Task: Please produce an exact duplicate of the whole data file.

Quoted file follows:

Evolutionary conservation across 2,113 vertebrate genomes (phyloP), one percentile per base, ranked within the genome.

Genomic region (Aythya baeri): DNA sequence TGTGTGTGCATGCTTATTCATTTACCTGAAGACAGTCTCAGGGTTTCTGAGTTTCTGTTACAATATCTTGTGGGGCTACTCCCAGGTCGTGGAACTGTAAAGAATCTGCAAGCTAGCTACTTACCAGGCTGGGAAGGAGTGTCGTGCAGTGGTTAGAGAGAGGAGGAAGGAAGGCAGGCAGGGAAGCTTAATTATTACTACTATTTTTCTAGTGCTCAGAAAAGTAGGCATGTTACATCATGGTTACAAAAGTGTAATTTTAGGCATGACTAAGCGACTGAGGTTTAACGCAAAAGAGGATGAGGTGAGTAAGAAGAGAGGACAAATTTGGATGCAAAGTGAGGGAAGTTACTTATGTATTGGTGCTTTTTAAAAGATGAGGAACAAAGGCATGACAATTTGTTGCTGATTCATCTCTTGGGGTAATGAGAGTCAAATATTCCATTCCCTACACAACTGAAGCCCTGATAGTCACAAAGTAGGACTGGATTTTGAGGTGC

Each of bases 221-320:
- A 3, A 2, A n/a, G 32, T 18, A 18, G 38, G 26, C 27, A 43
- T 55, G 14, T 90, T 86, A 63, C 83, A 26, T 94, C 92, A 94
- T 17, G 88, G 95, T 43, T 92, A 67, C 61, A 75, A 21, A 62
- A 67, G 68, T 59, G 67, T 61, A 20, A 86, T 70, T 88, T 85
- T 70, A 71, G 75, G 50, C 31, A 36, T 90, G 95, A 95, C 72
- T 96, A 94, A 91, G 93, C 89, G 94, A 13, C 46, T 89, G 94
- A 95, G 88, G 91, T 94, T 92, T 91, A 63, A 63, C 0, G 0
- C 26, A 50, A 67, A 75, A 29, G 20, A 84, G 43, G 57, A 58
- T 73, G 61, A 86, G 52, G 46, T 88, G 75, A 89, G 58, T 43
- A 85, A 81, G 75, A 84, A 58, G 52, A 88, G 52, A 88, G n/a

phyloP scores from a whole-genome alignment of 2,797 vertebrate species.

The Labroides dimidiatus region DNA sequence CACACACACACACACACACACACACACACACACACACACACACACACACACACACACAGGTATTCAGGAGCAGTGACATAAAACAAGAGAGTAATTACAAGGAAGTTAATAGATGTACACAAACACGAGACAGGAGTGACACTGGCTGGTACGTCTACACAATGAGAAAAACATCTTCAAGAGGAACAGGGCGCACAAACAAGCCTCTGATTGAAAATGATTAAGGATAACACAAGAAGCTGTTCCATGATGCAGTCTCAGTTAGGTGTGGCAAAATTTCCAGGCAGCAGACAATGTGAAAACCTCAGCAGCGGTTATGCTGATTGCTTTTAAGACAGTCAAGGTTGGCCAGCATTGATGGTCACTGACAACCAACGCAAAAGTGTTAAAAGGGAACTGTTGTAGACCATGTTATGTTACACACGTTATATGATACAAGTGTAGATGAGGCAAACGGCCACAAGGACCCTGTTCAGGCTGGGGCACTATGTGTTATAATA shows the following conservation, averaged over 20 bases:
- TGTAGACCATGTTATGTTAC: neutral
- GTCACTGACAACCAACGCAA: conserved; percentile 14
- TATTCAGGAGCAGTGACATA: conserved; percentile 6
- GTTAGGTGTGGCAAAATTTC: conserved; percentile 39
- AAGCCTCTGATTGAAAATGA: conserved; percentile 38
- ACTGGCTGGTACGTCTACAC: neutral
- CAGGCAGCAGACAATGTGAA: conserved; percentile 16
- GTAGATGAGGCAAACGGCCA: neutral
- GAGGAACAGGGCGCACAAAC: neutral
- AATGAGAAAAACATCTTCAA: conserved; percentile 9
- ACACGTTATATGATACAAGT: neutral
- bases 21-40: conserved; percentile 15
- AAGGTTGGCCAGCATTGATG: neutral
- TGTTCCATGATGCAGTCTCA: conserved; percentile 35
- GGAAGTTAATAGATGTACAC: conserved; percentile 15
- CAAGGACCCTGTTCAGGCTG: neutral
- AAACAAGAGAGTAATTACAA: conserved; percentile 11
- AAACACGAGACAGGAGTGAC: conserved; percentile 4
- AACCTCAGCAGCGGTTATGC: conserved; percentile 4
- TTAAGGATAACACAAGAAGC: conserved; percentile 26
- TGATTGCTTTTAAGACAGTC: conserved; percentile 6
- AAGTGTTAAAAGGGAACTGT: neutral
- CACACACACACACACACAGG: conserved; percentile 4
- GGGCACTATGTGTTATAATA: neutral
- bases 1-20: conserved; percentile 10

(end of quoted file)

Evolutionary conservation across 2,113 vertebrate genomes (phyloP), one percentile per base, ranked within the genome.

Genomic region (Aythya baeri): DNA sequence TGTGTGTGCATGCTTATTCATTTACCTGAAGACAGTCTCAGGGTTTCTGAGTTTCTGTTACAATATCTTGTGGGGCTACTCCCAGGTCGTGGAACTGTAAAGAATCTGCAAGCTAGCTACTTACCAGGCTGGGAAGGAGTGTCGTGCAGTGGTTAGAGAGAGGAGGAAGGAAGGCAGGCAGGGAAGCTTAATTATTACTACTATTTTTCTAGTGCTCAGAAAAGTAGGCATGTTACATCATGGTTACAAAAGTGTAATTTTAGGCATGACTAAGCGACTGAGGTTTAACGCAAAAGAGGATGAGGTGAGTAAGAAGAGAGGACAAATTTGGATGCAAAGTGAGGGAAGTTACTTATGTATTGGTGCTTTTTAAAAGATGAGGAACAAAGGCATGACAATTTGTTGCTGATTCATCTCTTGGGGTAATGAGAGTCAAATATTCCATTCCCTACACAACTGAAGCCCTGATAGTCACAAAGTAGGACTGGATTTTGAGGTGC

Each of bases 221-320:
- A 3, A 2, A n/a, G 32, T 18, A 18, G 38, G 26, C 27, A 43
- T 55, G 14, T 90, T 86, A 63, C 83, A 26, T 94, C 92, A 94
- T 17, G 88, G 95, T 43, T 92, A 67, C 61, A 75, A 21, A 62
- A 67, G 68, T 59, G 67, T 61, A 20, A 86, T 70, T 88, T 85
- T 70, A 71, G 75, G 50, C 31, A 36, T 90, G 95, A 95, C 72
- T 96, A 94, A 91, G 93, C 89, G 94, A 13, C 46, T 89, G 94
- A 95, G 88, G 91, T 94, T 92, T 91, A 63, A 63, C 0, G 0
- C 26, A 50, A 67, A 75, A 29, G 20, A 84, G 43, G 57, A 58
- T 73, G 61, A 86, G 52, G 46, T 88, G 75, A 89, G 58, T 43
- A 85, A 81, G 75, A 84, A 58, G 52, A 88, G 52, A 88, G n/a

phyloP scores from a whole-genome alignment of 2,797 vertebrate species.

The Labroides dimidiatus region DNA sequence CACACACACACACACACACACACACACACACACACACACACACACACACACACACACAGGTATTCAGGAGCAGTGACATAAAACAAGAGAGTAATTACAAGGAAGTTAATAGATGTACACAAACACGAGACAGGAGTGACACTGGCTGGTACGTCTACACAATGAGAAAAACATCTTCAAGAGGAACAGGGCGCACAAACAAGCCTCTGATTGAAAATGATTAAGGATAACACAAGAAGCTGTTCCATGATGCAGTCTCAGTTAGGTGTGGCAAAATTTCCAGGCAGCAGACAATGTGAAAACCTCAGCAGCGGTTATGCTGATTGCTTTTAAGACAGTCAAGGTTGGCCAGCATTGATGGTCACTGACAACCAACGCAAAAGTGTTAAAAGGGAACTGTTGTAGACCATGTTATGTTACACACGTTATATGATACAAGTGTAGATGAGGCAAACGGCCACAAGGACCCTGTTCAGGCTGGGGCACTATGTGTTATAATA shows the following conservation, averaged over 20 bases:
- TGTAGACCATGTTATGTTAC: neutral
- GTCACTGACAACCAACGCAA: conserved; percentile 14
- TATTCAGGAGCAGTGACATA: conserved; percentile 6
- GTTAGGTGTGGCAAAATTTC: conserved; percentile 39
- AAGCCTCTGATTGAAAATGA: conserved; percentile 38
- ACTGGCTGGTACGTCTACAC: neutral
- CAGGCAGCAGACAATGTGAA: conserved; percentile 16
- GTAGATGAGGCAAACGGCCA: neutral
- GAGGAACAGGGCGCACAAAC: neutral
- AATGAGAAAAACATCTTCAA: conserved; percentile 9
- ACACGTTATATGATACAAGT: neutral
- bases 21-40: conserved; percentile 15
- AAGGTTGGCCAGCATTGATG: neutral
- TGTTCCATGATGCAGTCTCA: conserved; percentile 35
- GGAAGTTAATAGATGTACAC: conserved; percentile 15
- CAAGGACCCTGTTCAGGCTG: neutral
- AAACAAGAGAGTAATTACAA: conserved; percentile 11
- AAACACGAGACAGGAGTGAC: conserved; percentile 4
- AACCTCAGCAGCGGTTATGC: conserved; percentile 4
- TTAAGGATAACACAAGAAGC: conserved; percentile 26
- TGATTGCTTTTAAGACAGTC: conserved; percentile 6
- AAGTGTTAAAAGGGAACTGT: neutral
- CACACACACACACACACAGG: conserved; percentile 4
- GGGCACTATGTGTTATAATA: neutral
- bases 1-20: conserved; percentile 10